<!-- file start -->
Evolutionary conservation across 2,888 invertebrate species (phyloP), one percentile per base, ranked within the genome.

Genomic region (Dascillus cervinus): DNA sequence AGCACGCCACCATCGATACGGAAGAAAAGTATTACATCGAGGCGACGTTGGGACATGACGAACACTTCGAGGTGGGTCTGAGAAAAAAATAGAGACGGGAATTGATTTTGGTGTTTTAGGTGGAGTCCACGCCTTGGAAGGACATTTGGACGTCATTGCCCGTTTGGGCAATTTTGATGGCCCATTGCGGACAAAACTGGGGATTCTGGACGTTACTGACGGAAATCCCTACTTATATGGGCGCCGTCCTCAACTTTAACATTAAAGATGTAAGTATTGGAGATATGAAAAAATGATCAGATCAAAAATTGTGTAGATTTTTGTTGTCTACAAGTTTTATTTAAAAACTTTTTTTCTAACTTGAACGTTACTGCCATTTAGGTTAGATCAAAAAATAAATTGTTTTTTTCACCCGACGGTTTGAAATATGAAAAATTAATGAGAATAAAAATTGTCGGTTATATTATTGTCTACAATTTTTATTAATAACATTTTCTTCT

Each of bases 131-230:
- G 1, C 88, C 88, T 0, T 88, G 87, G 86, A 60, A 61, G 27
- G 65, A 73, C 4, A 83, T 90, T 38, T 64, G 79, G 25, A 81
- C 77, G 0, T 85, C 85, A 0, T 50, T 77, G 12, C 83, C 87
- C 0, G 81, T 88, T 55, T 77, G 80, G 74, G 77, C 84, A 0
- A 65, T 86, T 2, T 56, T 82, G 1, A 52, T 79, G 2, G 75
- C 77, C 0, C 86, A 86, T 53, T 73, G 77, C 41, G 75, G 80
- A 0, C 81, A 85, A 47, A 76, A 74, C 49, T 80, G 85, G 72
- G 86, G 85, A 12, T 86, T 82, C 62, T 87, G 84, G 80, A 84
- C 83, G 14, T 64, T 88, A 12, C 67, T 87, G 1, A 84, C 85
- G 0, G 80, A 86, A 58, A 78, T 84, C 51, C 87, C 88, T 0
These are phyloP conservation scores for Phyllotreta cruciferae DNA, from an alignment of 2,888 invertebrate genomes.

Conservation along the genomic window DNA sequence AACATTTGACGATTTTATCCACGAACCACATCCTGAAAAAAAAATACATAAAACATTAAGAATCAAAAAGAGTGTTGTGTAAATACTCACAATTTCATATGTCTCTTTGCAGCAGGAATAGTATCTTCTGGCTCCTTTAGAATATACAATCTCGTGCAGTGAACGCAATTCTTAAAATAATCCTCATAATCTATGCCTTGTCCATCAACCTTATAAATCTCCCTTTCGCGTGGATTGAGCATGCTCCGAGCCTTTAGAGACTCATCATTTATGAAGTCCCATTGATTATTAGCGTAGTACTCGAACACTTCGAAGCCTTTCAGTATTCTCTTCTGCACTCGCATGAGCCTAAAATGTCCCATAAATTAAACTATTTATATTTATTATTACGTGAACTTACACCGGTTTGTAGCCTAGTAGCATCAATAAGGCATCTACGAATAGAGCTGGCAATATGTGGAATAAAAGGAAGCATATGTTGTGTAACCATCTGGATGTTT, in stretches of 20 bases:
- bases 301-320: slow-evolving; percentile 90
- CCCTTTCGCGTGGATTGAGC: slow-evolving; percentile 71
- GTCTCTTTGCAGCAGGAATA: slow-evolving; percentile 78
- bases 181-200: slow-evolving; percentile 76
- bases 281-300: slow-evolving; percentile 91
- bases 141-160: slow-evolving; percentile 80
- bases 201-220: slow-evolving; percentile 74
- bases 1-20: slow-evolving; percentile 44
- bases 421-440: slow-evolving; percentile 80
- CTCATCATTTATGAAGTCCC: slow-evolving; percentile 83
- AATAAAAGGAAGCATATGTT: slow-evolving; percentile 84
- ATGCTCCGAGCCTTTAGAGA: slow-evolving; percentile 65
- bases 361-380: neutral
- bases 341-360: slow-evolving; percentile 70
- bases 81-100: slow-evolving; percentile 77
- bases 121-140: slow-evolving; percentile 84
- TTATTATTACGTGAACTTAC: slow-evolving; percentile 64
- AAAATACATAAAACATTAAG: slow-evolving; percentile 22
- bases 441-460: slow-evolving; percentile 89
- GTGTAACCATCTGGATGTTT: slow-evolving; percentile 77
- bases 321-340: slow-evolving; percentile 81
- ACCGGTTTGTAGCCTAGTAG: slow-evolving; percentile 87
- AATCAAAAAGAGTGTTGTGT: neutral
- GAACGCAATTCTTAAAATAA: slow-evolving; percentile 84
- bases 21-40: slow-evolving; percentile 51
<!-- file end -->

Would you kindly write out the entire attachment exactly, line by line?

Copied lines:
Evolutionary conservation across 2,888 invertebrate species (phyloP), one percentile per base, ranked within the genome.

Genomic region (Dascillus cervinus): DNA sequence AGCACGCCACCATCGATACGGAAGAAAAGTATTACATCGAGGCGACGTTGGGACATGACGAACACTTCGAGGTGGGTCTGAGAAAAAAATAGAGACGGGAATTGATTTTGGTGTTTTAGGTGGAGTCCACGCCTTGGAAGGACATTTGGACGTCATTGCCCGTTTGGGCAATTTTGATGGCCCATTGCGGACAAAACTGGGGATTCTGGACGTTACTGACGGAAATCCCTACTTATATGGGCGCCGTCCTCAACTTTAACATTAAAGATGTAAGTATTGGAGATATGAAAAAATGATCAGATCAAAAATTGTGTAGATTTTTGTTGTCTACAAGTTTTATTTAAAAACTTTTTTTCTAACTTGAACGTTACTGCCATTTAGGTTAGATCAAAAAATAAATTGTTTTTTTCACCCGACGGTTTGAAATATGAAAAATTAATGAGAATAAAAATTGTCGGTTATATTATTGTCTACAATTTTTATTAATAACATTTTCTTCT

Each of bases 131-230:
- G 1, C 88, C 88, T 0, T 88, G 87, G 86, A 60, A 61, G 27
- G 65, A 73, C 4, A 83, T 90, T 38, T 64, G 79, G 25, A 81
- C 77, G 0, T 85, C 85, A 0, T 50, T 77, G 12, C 83, C 87
- C 0, G 81, T 88, T 55, T 77, G 80, G 74, G 77, C 84, A 0
- A 65, T 86, T 2, T 56, T 82, G 1, A 52, T 79, G 2, G 75
- C 77, C 0, C 86, A 86, T 53, T 73, G 77, C 41, G 75, G 80
- A 0, C 81, A 85, A 47, A 76, A 74, C 49, T 80, G 85, G 72
- G 86, G 85, A 12, T 86, T 82, C 62, T 87, G 84, G 80, A 84
- C 83, G 14, T 64, T 88, A 12, C 67, T 87, G 1, A 84, C 85
- G 0, G 80, A 86, A 58, A 78, T 84, C 51, C 87, C 88, T 0
These are phyloP conservation scores for Phyllotreta cruciferae DNA, from an alignment of 2,888 invertebrate genomes.

Conservation along the genomic window DNA sequence AACATTTGACGATTTTATCCACGAACCACATCCTGAAAAAAAAATACATAAAACATTAAGAATCAAAAAGAGTGTTGTGTAAATACTCACAATTTCATATGTCTCTTTGCAGCAGGAATAGTATCTTCTGGCTCCTTTAGAATATACAATCTCGTGCAGTGAACGCAATTCTTAAAATAATCCTCATAATCTATGCCTTGTCCATCAACCTTATAAATCTCCCTTTCGCGTGGATTGAGCATGCTCCGAGCCTTTAGAGACTCATCATTTATGAAGTCCCATTGATTATTAGCGTAGTACTCGAACACTTCGAAGCCTTTCAGTATTCTCTTCTGCACTCGCATGAGCCTAAAATGTCCCATAAATTAAACTATTTATATTTATTATTACGTGAACTTACACCGGTTTGTAGCCTAGTAGCATCAATAAGGCATCTACGAATAGAGCTGGCAATATGTGGAATAAAAGGAAGCATATGTTGTGTAACCATCTGGATGTTT, in stretches of 20 bases:
- bases 301-320: slow-evolving; percentile 90
- CCCTTTCGCGTGGATTGAGC: slow-evolving; percentile 71
- GTCTCTTTGCAGCAGGAATA: slow-evolving; percentile 78
- bases 181-200: slow-evolving; percentile 76
- bases 281-300: slow-evolving; percentile 91
- bases 141-160: slow-evolving; percentile 80
- bases 201-220: slow-evolving; percentile 74
- bases 1-20: slow-evolving; percentile 44
- bases 421-440: slow-evolving; percentile 80
- CTCATCATTTATGAAGTCCC: slow-evolving; percentile 83
- AATAAAAGGAAGCATATGTT: slow-evolving; percentile 84
- ATGCTCCGAGCCTTTAGAGA: slow-evolving; percentile 65
- bases 361-380: neutral
- bases 341-360: slow-evolving; percentile 70
- bases 81-100: slow-evolving; percentile 77
- bases 121-140: slow-evolving; percentile 84
- TTATTATTACGTGAACTTAC: slow-evolving; percentile 64
- AAAATACATAAAACATTAAG: slow-evolving; percentile 22
- bases 441-460: slow-evolving; percentile 89
- GTGTAACCATCTGGATGTTT: slow-evolving; percentile 77
- bases 321-340: slow-evolving; percentile 81
- ACCGGTTTGTAGCCTAGTAG: slow-evolving; percentile 87
- AATCAAAAAGAGTGTTGTGT: neutral
- GAACGCAATTCTTAAAATAA: slow-evolving; percentile 84
- bases 21-40: slow-evolving; percentile 51